Donald Trump's counter-programming stunt succeeded in stealing viewers from Fox News' Republican presidential debate.
Thursday night marked the second lowest rated GOP debate of the season. And Trump was the most-talked-about candidate without even being there.
Trump, who had refused to attend the debate, showed off his ratings magnetism by depriving Fox of it.
But Trump's rivals, like Ted Cruz and Marco Rubio, still reached a big audience by debating, which suggests that there are some limits to Trump's power.
Fox's Trump-less debate had 12.5 million viewers between 9 and 11 p.m., according to Nielsen.
By comparison, two of the cable channels that showed parts of Trump's fundraising event, CNN and MSNBC, had about 2.7 million viewers combined. A plethora of smaller outlets also televised and streamed Trump, but no further viewership data is available.
Practically speaking, there is no way Trump's event could have out-rated the debate. But ratings experts said Trump did appear to take a chunk out of Fox's audience.
Fox averaged a record-smashing 25 million viewers last August during the first Trump-fueled debate of the season. Trump clashed with moderator Megyn Kelly that time -- and avoided a rematch by skipping Thursday's debate.
No one in the TV news business expected Fox to surpass the 25 million mark this time. In spite of that, Trump tweeted on Friday afternoon, "They say that if I participated in last night's Fox debate, they would have had 12 million more & would have broken the all time record."
Trump's bluster aside, Thursday's totals did seem somewhat disappointing for the channel.
This was a high-stakes debate just a few days before the Iowa caucuses. And there was incessant "will he or won't he debate?" coverage for days leading up to the main event, which should have given Fox a lift.
Then again, from Fox's perspective, Trump's competing event should have lifted CNN and MSNBC more than it did.
On Friday, Fox touted the fact that Thursday's debate was higher-rated than the one it televised two weeks ago on its sister channel Fox Business Network. That had 11 million viewers with Trump at center stage. News sites that are critical of Trump framed the result this way: "Trump skips debate, ratings rise."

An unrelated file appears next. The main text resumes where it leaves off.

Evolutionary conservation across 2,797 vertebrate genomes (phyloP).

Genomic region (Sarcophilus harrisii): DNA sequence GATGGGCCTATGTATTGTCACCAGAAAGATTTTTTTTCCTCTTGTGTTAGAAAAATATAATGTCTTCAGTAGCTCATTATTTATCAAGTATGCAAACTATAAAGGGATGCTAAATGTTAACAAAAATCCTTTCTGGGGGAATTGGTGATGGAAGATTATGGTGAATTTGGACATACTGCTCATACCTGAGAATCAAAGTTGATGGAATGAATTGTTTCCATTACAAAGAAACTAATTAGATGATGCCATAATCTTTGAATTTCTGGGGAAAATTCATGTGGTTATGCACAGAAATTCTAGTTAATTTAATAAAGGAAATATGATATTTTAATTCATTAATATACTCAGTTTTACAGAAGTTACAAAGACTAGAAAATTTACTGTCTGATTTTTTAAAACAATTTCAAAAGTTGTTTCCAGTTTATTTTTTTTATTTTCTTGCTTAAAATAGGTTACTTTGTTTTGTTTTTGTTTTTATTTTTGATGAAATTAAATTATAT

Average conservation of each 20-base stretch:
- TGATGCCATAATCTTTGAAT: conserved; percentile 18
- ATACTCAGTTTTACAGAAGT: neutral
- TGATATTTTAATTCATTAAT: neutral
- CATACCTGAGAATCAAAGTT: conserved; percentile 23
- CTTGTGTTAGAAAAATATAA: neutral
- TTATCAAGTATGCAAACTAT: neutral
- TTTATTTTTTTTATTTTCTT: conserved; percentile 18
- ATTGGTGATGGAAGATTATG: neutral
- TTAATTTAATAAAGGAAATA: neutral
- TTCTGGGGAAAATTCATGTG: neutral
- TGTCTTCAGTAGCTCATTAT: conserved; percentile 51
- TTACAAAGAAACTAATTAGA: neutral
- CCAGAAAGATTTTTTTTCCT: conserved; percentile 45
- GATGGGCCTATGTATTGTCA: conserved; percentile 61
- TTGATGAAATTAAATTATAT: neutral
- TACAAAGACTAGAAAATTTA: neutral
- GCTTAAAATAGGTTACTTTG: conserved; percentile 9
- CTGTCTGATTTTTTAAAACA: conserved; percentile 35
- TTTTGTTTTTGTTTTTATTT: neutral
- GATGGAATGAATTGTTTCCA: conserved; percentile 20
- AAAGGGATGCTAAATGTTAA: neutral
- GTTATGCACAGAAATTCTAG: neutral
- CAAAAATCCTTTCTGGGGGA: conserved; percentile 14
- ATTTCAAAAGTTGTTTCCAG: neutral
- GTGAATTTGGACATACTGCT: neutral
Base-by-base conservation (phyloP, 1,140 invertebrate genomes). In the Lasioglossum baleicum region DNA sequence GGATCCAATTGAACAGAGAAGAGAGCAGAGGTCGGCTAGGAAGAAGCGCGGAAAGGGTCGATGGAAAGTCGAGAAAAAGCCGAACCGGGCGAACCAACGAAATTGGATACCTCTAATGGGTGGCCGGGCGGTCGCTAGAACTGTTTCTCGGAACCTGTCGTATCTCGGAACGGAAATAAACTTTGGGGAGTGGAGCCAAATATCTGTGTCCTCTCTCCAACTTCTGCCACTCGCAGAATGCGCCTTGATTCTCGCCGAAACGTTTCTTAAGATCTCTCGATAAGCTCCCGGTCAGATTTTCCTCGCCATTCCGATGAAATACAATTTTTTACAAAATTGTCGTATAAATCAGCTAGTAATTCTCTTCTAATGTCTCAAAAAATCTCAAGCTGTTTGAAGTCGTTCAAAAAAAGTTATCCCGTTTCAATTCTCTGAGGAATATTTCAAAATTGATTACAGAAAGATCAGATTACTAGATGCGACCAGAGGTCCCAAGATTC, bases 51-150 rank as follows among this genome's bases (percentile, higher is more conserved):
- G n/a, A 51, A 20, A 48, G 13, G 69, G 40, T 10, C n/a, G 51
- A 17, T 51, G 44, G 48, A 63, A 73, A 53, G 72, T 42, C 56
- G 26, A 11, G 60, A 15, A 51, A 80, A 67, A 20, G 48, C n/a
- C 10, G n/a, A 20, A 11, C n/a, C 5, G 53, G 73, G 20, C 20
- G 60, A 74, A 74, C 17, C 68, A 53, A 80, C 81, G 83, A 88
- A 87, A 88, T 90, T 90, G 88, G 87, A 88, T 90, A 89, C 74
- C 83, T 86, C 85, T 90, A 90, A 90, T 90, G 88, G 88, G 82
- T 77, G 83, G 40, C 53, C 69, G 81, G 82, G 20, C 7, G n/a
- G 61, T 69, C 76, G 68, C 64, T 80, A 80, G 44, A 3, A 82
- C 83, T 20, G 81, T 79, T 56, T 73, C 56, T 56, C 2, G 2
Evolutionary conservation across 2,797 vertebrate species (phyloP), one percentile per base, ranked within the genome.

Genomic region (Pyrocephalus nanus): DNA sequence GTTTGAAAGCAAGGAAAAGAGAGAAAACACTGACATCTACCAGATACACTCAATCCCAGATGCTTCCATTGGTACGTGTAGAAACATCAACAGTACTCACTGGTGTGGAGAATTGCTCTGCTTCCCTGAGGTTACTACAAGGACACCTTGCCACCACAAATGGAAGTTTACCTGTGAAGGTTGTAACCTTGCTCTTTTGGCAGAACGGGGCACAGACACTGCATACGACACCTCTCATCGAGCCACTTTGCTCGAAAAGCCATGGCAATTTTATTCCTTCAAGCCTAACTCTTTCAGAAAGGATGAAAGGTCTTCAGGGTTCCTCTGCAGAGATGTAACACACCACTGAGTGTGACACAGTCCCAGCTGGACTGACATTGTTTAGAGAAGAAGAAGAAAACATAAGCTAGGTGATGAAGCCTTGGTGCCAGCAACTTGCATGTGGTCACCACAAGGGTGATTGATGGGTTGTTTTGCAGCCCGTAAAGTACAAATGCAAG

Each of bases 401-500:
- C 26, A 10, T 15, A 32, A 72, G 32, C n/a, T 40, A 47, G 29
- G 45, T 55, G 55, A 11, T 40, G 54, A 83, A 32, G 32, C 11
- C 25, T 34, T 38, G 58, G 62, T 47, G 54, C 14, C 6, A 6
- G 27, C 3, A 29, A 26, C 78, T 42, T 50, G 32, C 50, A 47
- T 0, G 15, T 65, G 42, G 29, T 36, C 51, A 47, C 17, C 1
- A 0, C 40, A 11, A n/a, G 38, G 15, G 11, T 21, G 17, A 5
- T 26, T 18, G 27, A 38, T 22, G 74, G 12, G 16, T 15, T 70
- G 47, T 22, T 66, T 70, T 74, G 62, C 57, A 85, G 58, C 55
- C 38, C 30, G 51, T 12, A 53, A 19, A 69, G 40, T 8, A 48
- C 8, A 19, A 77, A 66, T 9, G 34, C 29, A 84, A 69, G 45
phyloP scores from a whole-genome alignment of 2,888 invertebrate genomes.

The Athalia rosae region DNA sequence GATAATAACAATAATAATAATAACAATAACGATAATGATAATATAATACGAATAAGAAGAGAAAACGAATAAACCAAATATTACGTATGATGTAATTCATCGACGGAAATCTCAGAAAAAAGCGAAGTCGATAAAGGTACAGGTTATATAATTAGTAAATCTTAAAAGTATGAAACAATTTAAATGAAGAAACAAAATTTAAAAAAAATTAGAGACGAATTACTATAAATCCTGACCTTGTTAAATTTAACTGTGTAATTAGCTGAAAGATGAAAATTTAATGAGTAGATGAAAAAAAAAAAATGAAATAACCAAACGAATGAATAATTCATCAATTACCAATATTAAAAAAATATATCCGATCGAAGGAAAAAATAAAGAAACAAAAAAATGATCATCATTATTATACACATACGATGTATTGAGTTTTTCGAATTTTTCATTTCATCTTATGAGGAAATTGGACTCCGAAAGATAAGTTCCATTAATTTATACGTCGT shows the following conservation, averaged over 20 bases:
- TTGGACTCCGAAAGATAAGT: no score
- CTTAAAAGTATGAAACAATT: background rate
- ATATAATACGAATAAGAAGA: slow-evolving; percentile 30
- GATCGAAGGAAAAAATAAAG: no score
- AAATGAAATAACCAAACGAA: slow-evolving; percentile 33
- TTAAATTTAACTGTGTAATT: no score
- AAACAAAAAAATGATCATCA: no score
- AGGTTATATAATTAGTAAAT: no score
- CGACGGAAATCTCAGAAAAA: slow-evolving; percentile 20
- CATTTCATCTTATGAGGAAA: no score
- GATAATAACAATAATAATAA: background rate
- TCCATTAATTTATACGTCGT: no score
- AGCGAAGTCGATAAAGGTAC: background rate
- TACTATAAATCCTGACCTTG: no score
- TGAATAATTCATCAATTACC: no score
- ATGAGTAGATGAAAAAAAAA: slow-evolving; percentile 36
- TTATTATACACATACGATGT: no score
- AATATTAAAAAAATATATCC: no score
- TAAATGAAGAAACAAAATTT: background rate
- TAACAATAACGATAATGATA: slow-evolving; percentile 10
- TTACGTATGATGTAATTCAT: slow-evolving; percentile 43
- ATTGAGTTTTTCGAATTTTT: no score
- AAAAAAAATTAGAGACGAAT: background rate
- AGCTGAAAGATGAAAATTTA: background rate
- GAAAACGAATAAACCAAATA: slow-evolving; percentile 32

But Fox Business is harder to find on the cable dial and typically much-lower-rated than Fox News.
The other five GOP debates of the primary cycle have ranged from 13.5 million to 25 million viewers.
Perhaps a more fair comparison to Thursday night's debate is CNN's December 15 face-off, which had 18 million viewers. CNN and Fox News are on a relatively even playing field in terms of reach into cable homes. And Thursday's debate didn't come close to matching December's totals.
That's one of the reasons why Trump can claim victory.
One thing is ultimately unknowable: How many more viewers would have watched if Trump had been there?
Fox News also live-streamed the debate; no streaming data has been released by the network.
Heading into Thursday night, Trump knew that his decision to forgo the debate was a test of his ratings magnetism.
"Maybe Fox was gonna have a 20 or 25 million person debate, but without Mr. Trump's participation, I think they might have a one to two million person debate," Trump campaign manager Corey Lewandowski said earlier in the week.
It turns out the overstated Trump's impact on Fox.
Fox's ratings held pretty steady between 9 p.m. and 11 p.m. ET -- which means the audience was loyal even though Trump was absent.
CNN averaged 1.7 million viewers during those two hours and MSNBC averaged 1 million.
If the debate did not draw as many viewers as Fox promised advertisers it would, the channel may have to give them extra ads for free later. These are known as "make-goods" in the TV industry.
But on Thursday a Fox executive told the Wall Street Journal that he was not expecting that to happen.
Some viewers were likely watching the debate on the big screen while keeping an eye on Trump's event via their smart phones.
It is impossible to measure the total reach for Trump's event, since coverage was spread across multiple TV channels, web streams and social networks.
It was shown in full on C-SPAN, but that channel is not rated. Viewership totals for streaming sites are not generally reported.
On the web, there were indications that Trump dominated political conversations even without being present at the debate.
Twitter said 36% of #GOPDebate candidate mentions were about Trump, way ahead of Ted Cruz's 16% and Marco Rubio's 13%.
On the other hand, according to Google, "debate live stream" beat out searches for "Trump live stream" by 170% on Thursday night.